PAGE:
CAPE CANAVERAL, DEC. 3 -- Columbia's astronauts and ground teams struggled to fix problems with an observatory aboard the space shuttle today as precious viewing time faded away and targets were scratched.

"There's a definite loss as we go," mission scientist Ted Gull said. "Some objects are just going to slip off the list."

The trouble was with NASA's instrument pointing system, needed by three of the four telescopes that constitute the $150 million Astro observatory. Two of the system's three star-trackers were demonstrating an oversensitivity to light, mission manager Jack Jones said.

While trying to overcome that problem, NASA was gearing up another star-tracker on board, attached to a telescope, to spot targets. That tracker would be more awkward and time-consuming to use, however, since it is designed for another purpose.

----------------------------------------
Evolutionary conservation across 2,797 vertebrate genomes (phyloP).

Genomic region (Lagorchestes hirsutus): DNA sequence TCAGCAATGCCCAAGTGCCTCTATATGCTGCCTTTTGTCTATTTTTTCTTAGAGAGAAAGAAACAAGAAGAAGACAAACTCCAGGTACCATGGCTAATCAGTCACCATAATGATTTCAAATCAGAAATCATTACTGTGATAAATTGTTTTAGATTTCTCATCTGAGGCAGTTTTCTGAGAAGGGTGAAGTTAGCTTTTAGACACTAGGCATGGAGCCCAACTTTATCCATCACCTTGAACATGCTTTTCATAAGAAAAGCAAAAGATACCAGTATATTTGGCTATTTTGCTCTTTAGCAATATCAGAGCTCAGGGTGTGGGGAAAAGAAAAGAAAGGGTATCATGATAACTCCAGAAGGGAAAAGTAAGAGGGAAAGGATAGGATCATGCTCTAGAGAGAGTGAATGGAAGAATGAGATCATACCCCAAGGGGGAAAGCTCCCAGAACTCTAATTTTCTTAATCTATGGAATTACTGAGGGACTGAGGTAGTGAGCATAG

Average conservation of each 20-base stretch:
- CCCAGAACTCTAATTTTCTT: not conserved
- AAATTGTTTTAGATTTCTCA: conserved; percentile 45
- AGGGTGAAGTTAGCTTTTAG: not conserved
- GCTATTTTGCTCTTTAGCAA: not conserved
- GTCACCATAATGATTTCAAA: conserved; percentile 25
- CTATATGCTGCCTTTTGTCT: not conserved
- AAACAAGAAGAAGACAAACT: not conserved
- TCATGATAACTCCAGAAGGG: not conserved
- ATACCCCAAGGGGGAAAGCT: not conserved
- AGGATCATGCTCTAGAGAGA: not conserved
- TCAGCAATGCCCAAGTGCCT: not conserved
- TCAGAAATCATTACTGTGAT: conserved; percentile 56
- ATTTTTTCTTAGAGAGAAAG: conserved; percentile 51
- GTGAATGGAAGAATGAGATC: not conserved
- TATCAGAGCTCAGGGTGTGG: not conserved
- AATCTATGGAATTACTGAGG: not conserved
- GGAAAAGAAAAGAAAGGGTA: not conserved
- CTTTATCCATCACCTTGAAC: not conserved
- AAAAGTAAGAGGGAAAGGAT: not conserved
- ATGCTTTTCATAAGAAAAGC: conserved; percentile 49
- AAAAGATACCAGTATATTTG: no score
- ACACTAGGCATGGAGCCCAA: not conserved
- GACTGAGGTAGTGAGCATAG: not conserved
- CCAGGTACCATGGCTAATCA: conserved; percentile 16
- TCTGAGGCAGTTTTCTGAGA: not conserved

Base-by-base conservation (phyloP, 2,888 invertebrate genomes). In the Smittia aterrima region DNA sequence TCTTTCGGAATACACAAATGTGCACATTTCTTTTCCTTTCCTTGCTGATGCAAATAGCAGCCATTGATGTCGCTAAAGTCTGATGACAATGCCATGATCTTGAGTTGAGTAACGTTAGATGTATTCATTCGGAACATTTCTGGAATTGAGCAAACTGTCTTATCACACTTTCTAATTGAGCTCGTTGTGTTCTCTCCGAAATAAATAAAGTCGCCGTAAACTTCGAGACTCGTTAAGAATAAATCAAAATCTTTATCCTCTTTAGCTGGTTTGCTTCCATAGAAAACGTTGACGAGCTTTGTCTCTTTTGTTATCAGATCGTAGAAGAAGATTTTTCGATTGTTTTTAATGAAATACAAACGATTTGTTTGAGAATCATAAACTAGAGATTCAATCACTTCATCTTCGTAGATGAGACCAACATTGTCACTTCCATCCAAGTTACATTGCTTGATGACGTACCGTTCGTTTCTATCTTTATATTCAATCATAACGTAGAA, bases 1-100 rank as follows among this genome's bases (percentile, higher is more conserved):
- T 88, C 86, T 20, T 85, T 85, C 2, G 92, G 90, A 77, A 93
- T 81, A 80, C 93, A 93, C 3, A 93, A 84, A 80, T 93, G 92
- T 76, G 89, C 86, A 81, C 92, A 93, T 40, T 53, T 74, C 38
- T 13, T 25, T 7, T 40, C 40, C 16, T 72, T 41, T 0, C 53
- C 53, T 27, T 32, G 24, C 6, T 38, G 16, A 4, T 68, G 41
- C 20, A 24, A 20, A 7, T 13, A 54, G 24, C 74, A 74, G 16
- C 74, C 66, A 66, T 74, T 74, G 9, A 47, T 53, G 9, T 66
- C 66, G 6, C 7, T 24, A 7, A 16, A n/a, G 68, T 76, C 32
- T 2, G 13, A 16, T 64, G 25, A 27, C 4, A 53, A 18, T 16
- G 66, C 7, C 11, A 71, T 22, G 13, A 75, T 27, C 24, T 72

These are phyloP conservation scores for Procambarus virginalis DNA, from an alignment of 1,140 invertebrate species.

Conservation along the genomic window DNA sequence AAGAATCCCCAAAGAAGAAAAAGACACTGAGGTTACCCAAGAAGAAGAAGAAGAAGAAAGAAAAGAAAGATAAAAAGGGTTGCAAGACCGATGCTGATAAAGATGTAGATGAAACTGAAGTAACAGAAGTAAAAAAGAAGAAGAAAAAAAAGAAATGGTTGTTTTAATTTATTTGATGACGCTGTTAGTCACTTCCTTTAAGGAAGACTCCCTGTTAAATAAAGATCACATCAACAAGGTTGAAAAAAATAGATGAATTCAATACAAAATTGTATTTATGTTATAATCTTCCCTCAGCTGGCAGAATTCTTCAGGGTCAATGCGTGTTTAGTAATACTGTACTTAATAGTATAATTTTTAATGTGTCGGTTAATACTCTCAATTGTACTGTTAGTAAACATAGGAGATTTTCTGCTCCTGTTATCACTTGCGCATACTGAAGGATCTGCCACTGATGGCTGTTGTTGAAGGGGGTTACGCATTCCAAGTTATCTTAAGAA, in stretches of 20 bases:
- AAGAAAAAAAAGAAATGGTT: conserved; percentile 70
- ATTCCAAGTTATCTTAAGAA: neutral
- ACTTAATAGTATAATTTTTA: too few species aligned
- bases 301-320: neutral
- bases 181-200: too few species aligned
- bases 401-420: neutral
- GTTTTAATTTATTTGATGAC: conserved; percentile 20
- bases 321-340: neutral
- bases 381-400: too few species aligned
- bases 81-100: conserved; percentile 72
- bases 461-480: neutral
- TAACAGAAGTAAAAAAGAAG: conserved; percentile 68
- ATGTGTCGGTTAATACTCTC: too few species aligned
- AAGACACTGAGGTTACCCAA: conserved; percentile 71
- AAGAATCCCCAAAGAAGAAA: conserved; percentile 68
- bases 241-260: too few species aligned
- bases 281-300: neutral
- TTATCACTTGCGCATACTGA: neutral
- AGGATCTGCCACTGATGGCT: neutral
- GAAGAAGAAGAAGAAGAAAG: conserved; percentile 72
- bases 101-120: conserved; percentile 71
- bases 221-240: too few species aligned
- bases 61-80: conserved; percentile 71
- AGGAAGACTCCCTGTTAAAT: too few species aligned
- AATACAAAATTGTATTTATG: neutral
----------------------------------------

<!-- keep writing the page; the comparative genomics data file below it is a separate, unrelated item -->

"Whichever one of these {systems} we demonstrate can work first, our plan is to immediately go into that mode of operation and start gathering science," Jones said.

NASA started having problems with the pointing system shortly after Columbia blasted off early Sunday on a 10-day mission to examine some of the hottest objects in the universe. The observatory in the cargo bay originally had been expected to look at targets including galaxies, quasars, a supernova and a comet, starting late Sunday. Of the 230 planned pointings, up to 20 were eliminated as of midday today because of the delay.